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‘ARTE POVERA / Postwar Italian Art’ @ The Margulies Collection in Miami

Updated: Oct 19, 2022

Paired with the soaring concrete frame of The Margulies Collection’s Warehouse, ARTE POVERA / Postwar Italian Art symbiotically works with the quintessential challenge to traditional materialism that the movement presents.

‘Arte Povera’ refers to this shift in technique, but most crucially in the face of the postwar cultural crisis where the work equally reflects on shifts in everyday ‘Italian-ness’ following the impact of the Second World War, thus redefining the position of the Italian artist in the face of sleeker, more refined examples of traditional Minimalism.

The collection’s longtime lead curator, Katherine Hinds, selected works from this period that consistently reflect mindful employment of new and challenging material whilst negotiating a changing and evolving sense of personal, artistic, and cultural Italian identity.

Exterior view of The Margulies Collection in Miami, Florida. Photo by Kate Fensterstock

ARTE POVERA / Postwar Italian Art is right at home within the 50,000 square foot Warehouse infrastructure of The Margulies Collection–one of the most esteemed private collections in the world. The collection is renowned for its photography, video, sculpture, and installation works, many of which embody large-scale, grandiose features in the style of Richard Serra, Anselm Kiefer, and Donald Judd, whose materialism bodes well in such a heavily industrial architectural space.

Pier Paolo Calzolari, Untitled (Cinghe), 1971. Leather, refrigerating unit and copper pipes, neon, transformer, lead, 330 x 149 x 35 cm. Image courtesy of The Margulies Collection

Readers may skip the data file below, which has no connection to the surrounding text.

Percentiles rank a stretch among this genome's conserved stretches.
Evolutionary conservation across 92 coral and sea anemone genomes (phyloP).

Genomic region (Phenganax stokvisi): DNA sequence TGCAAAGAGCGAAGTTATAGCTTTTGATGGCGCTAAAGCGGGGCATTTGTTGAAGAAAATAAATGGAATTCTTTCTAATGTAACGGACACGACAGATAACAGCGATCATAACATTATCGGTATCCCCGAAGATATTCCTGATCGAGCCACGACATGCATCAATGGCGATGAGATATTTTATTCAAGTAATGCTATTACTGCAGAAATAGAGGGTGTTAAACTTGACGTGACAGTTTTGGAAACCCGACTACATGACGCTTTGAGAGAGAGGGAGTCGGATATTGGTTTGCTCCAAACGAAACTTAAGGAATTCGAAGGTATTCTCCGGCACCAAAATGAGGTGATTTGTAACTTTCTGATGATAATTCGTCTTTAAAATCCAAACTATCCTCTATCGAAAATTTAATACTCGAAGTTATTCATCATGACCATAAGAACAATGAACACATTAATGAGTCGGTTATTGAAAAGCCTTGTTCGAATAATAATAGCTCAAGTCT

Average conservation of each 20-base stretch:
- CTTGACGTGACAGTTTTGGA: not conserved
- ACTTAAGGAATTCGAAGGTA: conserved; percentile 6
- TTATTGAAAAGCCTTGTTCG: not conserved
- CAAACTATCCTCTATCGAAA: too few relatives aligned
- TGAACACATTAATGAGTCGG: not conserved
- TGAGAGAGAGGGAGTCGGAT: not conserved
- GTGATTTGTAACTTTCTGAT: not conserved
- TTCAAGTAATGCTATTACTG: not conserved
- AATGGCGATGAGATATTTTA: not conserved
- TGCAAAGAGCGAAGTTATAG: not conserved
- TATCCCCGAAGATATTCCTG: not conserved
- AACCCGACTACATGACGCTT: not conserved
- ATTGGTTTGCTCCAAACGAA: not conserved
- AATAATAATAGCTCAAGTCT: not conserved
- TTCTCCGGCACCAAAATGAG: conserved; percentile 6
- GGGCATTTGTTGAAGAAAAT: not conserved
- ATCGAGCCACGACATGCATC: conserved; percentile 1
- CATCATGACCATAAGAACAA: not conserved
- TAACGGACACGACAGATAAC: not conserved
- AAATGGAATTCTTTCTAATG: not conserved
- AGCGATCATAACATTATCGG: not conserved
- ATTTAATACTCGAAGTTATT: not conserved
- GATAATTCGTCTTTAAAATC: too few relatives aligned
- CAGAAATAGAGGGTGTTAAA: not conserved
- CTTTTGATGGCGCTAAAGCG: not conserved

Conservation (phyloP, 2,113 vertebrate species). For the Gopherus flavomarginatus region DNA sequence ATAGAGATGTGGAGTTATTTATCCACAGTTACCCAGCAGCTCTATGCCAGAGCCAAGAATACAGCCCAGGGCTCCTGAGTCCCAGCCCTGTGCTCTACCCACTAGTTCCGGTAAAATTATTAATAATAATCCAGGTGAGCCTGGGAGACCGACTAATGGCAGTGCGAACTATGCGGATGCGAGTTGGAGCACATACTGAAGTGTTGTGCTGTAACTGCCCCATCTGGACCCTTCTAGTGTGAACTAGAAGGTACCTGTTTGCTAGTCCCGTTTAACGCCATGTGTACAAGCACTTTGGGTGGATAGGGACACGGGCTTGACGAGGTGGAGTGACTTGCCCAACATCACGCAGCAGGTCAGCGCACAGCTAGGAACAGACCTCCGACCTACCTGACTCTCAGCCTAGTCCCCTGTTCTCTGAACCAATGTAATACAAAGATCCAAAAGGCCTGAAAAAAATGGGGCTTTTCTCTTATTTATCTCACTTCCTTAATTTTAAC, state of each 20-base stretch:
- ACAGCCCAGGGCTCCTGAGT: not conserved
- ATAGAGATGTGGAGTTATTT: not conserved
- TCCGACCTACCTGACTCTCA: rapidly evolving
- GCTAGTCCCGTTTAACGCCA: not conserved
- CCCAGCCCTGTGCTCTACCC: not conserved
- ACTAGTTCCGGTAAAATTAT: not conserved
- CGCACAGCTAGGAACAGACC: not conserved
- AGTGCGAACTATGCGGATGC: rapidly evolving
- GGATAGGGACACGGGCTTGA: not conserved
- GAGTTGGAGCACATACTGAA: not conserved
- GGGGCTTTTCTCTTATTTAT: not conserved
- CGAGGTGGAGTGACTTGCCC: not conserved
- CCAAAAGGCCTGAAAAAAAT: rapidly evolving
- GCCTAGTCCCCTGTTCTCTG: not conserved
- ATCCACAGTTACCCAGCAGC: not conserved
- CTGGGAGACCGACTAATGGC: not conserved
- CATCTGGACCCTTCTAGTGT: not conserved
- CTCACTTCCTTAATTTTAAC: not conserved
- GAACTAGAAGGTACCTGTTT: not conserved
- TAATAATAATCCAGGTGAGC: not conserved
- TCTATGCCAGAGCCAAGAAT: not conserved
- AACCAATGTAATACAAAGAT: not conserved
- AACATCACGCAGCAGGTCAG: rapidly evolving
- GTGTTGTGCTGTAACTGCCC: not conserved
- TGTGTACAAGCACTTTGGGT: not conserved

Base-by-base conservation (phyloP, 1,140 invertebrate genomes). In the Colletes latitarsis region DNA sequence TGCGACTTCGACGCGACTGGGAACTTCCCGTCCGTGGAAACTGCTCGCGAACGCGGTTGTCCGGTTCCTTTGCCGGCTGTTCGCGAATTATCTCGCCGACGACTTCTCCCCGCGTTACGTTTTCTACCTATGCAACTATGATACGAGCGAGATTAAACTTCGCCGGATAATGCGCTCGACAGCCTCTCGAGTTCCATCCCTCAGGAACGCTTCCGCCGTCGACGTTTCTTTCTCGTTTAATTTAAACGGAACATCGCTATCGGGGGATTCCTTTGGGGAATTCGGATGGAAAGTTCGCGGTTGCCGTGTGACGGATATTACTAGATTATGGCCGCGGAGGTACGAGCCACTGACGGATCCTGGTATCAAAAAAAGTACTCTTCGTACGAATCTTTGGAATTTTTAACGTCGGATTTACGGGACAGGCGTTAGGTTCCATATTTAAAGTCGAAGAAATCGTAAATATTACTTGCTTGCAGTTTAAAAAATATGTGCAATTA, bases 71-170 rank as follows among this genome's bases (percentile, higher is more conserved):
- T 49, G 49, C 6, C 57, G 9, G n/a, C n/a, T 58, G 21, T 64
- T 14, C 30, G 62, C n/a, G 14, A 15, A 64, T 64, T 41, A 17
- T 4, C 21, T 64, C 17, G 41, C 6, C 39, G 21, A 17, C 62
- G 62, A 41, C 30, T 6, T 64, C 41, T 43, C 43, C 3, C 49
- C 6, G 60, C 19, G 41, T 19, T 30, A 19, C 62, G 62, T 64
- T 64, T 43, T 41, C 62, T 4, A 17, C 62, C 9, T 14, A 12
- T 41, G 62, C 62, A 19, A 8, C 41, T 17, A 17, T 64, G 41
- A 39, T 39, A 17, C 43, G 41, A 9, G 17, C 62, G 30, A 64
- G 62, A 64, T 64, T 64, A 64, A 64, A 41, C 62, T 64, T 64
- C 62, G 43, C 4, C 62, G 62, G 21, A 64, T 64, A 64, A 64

The exhibition features two galleries distinguished by the light installation objects exclusively installed in one black-walled gallery which provides the best visibility for the electric objects to glow impactfully. The extent to which neon light was a key component of quintessential Arte Povera practice is abundantly clear and of great interest to Margulies, who has a Dan Flavin installed in an adjoining permanent exhibition. The material is frequently used in order to explore expanded limits of communication and push concepts and transmit ideas with a technologically advanced call to action. In Pier Paolo Calzolari’s Untitled (Cinghe), the artist incorporates neon lettering against the rigidity of the straight copper form and the softer flexibility of the leather straps, using differentiating materials to embolden their individual impacts. The staircase references ascension and descension, personal mobility, and progression of a social unit, as well as acknowledging a quest for higher consciousness arguably achieved through a higher means of communication [through new material].

Michaelangelo Pistoletto, Two Less One, 2009. Golden wood and mirror, each 180 x 120 cm. Image courtesy of The Margulies Collection

The purposeful use of material to explore notions of identity is pursued most blatantly by Michelangelo Pistoletto in Two Less One, where a pair of large mirrors in gilt frames have been smashed. Two Less One preceded the famous performance where the artist smashed multiple mirrors as part of the 53rd Venice Biennale. In the artist’s own words, the mirror acts as a universe of time and space, infinitely reflecting back all that exists forever. When this sphere is smashed, the shards become multiplied particles of smaller dimensions that also infinitely reflect, record, and perpetuate every action that will become a memory. Pistoletto’s focus here is the functionality of a mirror to capture what goes on around it, employing its physical nature, reflection, and fragility to generate a tool that inherently engages with our choices and actions.